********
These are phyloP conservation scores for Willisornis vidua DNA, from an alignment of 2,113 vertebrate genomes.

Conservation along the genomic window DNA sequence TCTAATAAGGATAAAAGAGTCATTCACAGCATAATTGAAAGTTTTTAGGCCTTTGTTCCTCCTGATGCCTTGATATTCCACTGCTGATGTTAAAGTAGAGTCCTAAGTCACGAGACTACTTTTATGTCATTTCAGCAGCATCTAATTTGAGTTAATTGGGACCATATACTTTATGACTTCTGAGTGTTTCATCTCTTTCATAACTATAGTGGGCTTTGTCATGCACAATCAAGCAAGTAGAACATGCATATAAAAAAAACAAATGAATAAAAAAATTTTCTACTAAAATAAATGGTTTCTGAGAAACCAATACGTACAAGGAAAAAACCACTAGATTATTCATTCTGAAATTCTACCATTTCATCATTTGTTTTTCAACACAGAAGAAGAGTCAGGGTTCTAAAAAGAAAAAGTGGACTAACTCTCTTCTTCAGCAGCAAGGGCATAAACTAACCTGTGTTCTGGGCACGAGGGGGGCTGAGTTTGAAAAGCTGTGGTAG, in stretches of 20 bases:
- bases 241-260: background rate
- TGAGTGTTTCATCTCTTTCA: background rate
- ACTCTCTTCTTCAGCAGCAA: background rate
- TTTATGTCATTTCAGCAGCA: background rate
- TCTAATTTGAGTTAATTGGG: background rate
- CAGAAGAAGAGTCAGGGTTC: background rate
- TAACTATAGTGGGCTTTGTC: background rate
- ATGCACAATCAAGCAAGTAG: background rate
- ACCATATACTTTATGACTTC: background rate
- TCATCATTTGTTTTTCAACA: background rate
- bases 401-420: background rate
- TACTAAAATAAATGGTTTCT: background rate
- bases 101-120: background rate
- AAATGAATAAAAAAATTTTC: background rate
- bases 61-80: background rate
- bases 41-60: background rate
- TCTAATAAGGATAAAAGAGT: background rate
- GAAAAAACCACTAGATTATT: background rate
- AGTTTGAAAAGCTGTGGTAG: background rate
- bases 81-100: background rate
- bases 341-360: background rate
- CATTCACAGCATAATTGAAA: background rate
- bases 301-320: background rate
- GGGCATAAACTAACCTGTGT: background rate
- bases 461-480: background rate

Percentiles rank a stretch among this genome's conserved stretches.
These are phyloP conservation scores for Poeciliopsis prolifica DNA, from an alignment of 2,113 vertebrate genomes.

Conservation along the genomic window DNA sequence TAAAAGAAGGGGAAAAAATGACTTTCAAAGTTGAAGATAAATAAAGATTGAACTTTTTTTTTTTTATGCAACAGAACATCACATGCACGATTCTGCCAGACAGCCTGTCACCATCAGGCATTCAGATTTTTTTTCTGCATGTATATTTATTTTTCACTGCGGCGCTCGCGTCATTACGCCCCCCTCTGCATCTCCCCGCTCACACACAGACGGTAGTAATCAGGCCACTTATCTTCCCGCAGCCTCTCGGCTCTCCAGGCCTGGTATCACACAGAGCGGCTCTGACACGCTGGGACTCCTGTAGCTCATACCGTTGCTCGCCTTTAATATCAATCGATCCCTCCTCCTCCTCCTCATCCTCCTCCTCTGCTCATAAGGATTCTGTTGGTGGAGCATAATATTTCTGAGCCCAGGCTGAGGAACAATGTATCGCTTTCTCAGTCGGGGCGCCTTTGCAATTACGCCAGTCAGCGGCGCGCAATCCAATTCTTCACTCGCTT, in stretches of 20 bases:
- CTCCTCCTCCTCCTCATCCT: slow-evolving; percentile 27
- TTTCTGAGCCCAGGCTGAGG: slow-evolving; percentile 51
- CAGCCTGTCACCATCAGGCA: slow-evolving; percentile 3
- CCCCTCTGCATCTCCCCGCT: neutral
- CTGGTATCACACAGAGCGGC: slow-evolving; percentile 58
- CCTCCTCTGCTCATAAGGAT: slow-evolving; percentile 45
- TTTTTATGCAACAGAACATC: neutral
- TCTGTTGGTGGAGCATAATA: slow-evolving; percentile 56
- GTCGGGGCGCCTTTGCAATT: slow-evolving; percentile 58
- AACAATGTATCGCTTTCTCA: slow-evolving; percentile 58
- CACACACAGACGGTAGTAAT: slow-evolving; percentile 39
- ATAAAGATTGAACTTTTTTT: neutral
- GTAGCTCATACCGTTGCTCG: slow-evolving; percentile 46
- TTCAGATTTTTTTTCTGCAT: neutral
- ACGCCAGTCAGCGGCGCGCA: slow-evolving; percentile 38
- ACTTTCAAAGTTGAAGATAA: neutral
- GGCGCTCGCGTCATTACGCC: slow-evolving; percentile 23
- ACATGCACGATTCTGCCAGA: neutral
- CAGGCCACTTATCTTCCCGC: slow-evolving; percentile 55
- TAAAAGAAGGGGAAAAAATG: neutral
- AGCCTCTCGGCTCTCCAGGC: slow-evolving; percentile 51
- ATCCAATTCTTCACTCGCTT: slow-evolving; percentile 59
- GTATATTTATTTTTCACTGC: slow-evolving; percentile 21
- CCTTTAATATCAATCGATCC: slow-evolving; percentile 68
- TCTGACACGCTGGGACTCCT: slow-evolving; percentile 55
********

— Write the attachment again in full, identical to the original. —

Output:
These are phyloP conservation scores for Willisornis vidua DNA, from an alignment of 2,113 vertebrate genomes.

Conservation along the genomic window DNA sequence TCTAATAAGGATAAAAGAGTCATTCACAGCATAATTGAAAGTTTTTAGGCCTTTGTTCCTCCTGATGCCTTGATATTCCACTGCTGATGTTAAAGTAGAGTCCTAAGTCACGAGACTACTTTTATGTCATTTCAGCAGCATCTAATTTGAGTTAATTGGGACCATATACTTTATGACTTCTGAGTGTTTCATCTCTTTCATAACTATAGTGGGCTTTGTCATGCACAATCAAGCAAGTAGAACATGCATATAAAAAAAACAAATGAATAAAAAAATTTTCTACTAAAATAAATGGTTTCTGAGAAACCAATACGTACAAGGAAAAAACCACTAGATTATTCATTCTGAAATTCTACCATTTCATCATTTGTTTTTCAACACAGAAGAAGAGTCAGGGTTCTAAAAAGAAAAAGTGGACTAACTCTCTTCTTCAGCAGCAAGGGCATAAACTAACCTGTGTTCTGGGCACGAGGGGGGCTGAGTTTGAAAAGCTGTGGTAG, in stretches of 20 bases:
- bases 241-260: background rate
- TGAGTGTTTCATCTCTTTCA: background rate
- ACTCTCTTCTTCAGCAGCAA: background rate
- TTTATGTCATTTCAGCAGCA: background rate
- TCTAATTTGAGTTAATTGGG: background rate
- CAGAAGAAGAGTCAGGGTTC: background rate
- TAACTATAGTGGGCTTTGTC: background rate
- ATGCACAATCAAGCAAGTAG: background rate
- ACCATATACTTTATGACTTC: background rate
- TCATCATTTGTTTTTCAACA: background rate
- bases 401-420: background rate
- TACTAAAATAAATGGTTTCT: background rate
- bases 101-120: background rate
- AAATGAATAAAAAAATTTTC: background rate
- bases 61-80: background rate
- bases 41-60: background rate
- TCTAATAAGGATAAAAGAGT: background rate
- GAAAAAACCACTAGATTATT: background rate
- AGTTTGAAAAGCTGTGGTAG: background rate
- bases 81-100: background rate
- bases 341-360: background rate
- CATTCACAGCATAATTGAAA: background rate
- bases 301-320: background rate
- GGGCATAAACTAACCTGTGT: background rate
- bases 461-480: background rate

Percentiles rank a stretch among this genome's conserved stretches.
These are phyloP conservation scores for Poeciliopsis prolifica DNA, from an alignment of 2,113 vertebrate genomes.

Conservation along the genomic window DNA sequence TAAAAGAAGGGGAAAAAATGACTTTCAAAGTTGAAGATAAATAAAGATTGAACTTTTTTTTTTTTATGCAACAGAACATCACATGCACGATTCTGCCAGACAGCCTGTCACCATCAGGCATTCAGATTTTTTTTCTGCATGTATATTTATTTTTCACTGCGGCGCTCGCGTCATTACGCCCCCCTCTGCATCTCCCCGCTCACACACAGACGGTAGTAATCAGGCCACTTATCTTCCCGCAGCCTCTCGGCTCTCCAGGCCTGGTATCACACAGAGCGGCTCTGACACGCTGGGACTCCTGTAGCTCATACCGTTGCTCGCCTTTAATATCAATCGATCCCTCCTCCTCCTCCTCATCCTCCTCCTCTGCTCATAAGGATTCTGTTGGTGGAGCATAATATTTCTGAGCCCAGGCTGAGGAACAATGTATCGCTTTCTCAGTCGGGGCGCCTTTGCAATTACGCCAGTCAGCGGCGCGCAATCCAATTCTTCACTCGCTT, in stretches of 20 bases:
- CTCCTCCTCCTCCTCATCCT: slow-evolving; percentile 27
- TTTCTGAGCCCAGGCTGAGG: slow-evolving; percentile 51
- CAGCCTGTCACCATCAGGCA: slow-evolving; percentile 3
- CCCCTCTGCATCTCCCCGCT: neutral
- CTGGTATCACACAGAGCGGC: slow-evolving; percentile 58
- CCTCCTCTGCTCATAAGGAT: slow-evolving; percentile 45
- TTTTTATGCAACAGAACATC: neutral
- TCTGTTGGTGGAGCATAATA: slow-evolving; percentile 56
- GTCGGGGCGCCTTTGCAATT: slow-evolving; percentile 58
- AACAATGTATCGCTTTCTCA: slow-evolving; percentile 58
- CACACACAGACGGTAGTAAT: slow-evolving; percentile 39
- ATAAAGATTGAACTTTTTTT: neutral
- GTAGCTCATACCGTTGCTCG: slow-evolving; percentile 46
- TTCAGATTTTTTTTCTGCAT: neutral
- ACGCCAGTCAGCGGCGCGCA: slow-evolving; percentile 38
- ACTTTCAAAGTTGAAGATAA: neutral
- GGCGCTCGCGTCATTACGCC: slow-evolving; percentile 23
- ACATGCACGATTCTGCCAGA: neutral
- CAGGCCACTTATCTTCCCGC: slow-evolving; percentile 55
- TAAAAGAAGGGGAAAAAATG: neutral
- AGCCTCTCGGCTCTCCAGGC: slow-evolving; percentile 51
- ATCCAATTCTTCACTCGCTT: slow-evolving; percentile 59
- GTATATTTATTTTTCACTGC: slow-evolving; percentile 21
- CCTTTAATATCAATCGATCC: slow-evolving; percentile 68
- TCTGACACGCTGGGACTCCT: slow-evolving; percentile 55